Advances in Biobanking Practice Through Public and Private Collaborations


Elena Salvaterra, Julie Corfield

DOI: 10.2174/97816810851041170101
eISBN: 978-1-68108-510-4, 2017
ISBN: 978-1-68108-511-1

Advances in Biobanking Practice Through Public and Private Collaborations presents an analysis of methods and current models of partne...[view complete introduction]
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Models of Collaboration and Experiences between Bio-Industry and Academic Biobanks

- Pp. 12-44 (33)

Rita T. Lawlor and Aldo Scarpa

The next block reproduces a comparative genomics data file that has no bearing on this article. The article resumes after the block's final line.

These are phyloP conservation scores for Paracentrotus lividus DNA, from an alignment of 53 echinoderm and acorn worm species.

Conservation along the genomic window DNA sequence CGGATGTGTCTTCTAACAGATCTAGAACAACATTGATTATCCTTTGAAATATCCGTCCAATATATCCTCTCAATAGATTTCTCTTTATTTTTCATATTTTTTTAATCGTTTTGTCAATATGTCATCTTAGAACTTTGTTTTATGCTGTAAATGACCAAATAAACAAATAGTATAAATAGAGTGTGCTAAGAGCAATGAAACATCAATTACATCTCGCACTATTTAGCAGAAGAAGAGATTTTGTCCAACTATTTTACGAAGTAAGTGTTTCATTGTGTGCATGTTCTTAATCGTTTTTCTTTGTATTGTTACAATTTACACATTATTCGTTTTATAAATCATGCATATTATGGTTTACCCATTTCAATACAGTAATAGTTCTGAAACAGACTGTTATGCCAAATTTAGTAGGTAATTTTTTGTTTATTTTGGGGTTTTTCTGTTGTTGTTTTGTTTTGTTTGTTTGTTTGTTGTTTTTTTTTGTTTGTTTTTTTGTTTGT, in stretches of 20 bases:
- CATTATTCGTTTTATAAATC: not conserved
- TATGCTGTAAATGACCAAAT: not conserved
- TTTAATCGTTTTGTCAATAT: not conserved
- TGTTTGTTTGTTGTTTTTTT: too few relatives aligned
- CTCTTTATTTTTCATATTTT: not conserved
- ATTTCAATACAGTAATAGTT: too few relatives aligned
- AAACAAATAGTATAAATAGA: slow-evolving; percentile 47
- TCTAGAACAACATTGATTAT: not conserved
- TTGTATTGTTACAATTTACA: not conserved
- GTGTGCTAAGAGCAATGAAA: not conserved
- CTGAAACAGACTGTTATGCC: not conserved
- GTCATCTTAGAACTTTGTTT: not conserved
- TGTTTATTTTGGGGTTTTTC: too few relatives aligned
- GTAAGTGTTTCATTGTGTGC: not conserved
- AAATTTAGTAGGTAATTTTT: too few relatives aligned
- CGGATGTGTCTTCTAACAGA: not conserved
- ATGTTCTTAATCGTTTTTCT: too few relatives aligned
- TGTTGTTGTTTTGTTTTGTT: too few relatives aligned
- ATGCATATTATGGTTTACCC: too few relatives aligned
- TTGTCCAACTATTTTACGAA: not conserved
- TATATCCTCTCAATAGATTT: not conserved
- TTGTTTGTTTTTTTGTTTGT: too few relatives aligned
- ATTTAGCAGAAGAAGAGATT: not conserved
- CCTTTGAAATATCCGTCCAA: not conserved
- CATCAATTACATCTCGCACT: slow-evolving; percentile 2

Access to high quality human biological samples and associated medical information is an essential prerequisite to biomedical research and innovation for both academia and industry. In particular, the private industry sector needs access to biospecimens and data to develop innovative products to keep or gain market leadership. Interaction between industry and academia is important from a social and economic stand point. One provides sustainable global economy while the other contributes to the scientific knowledge base. The main challenge in such collaborations is reconciling perceived altruism and open collaboration with intellectual property and profit. In order to establish a fruitful collaboration, the partners need to recognize their differences to produce positive outcomes for both and avoid the potential drawbacks that different cultures can encur when attempting to join forces. As seen in previous chapter, biobanking is indeed a liaison between the public and private realms. Models for partnerships must be characterized by a common vision, shared mutually agreed goals, clear commitment and investment from all partners through formalized collaboration and shared decision-making.This chapter focuses on the elements necessary for successful collaboration between public and private realms and looks at various models of collaborations, from traditional models,that existed before biobanking was recognized as a discipline, to recent models of public-private partnership. These include models directly created for private collaborations with biobanks as well as models of collaboration where biobanks play an integral part. The chapter concludes with suggestions for innovative models of public-private synergy in biobanking for the future.

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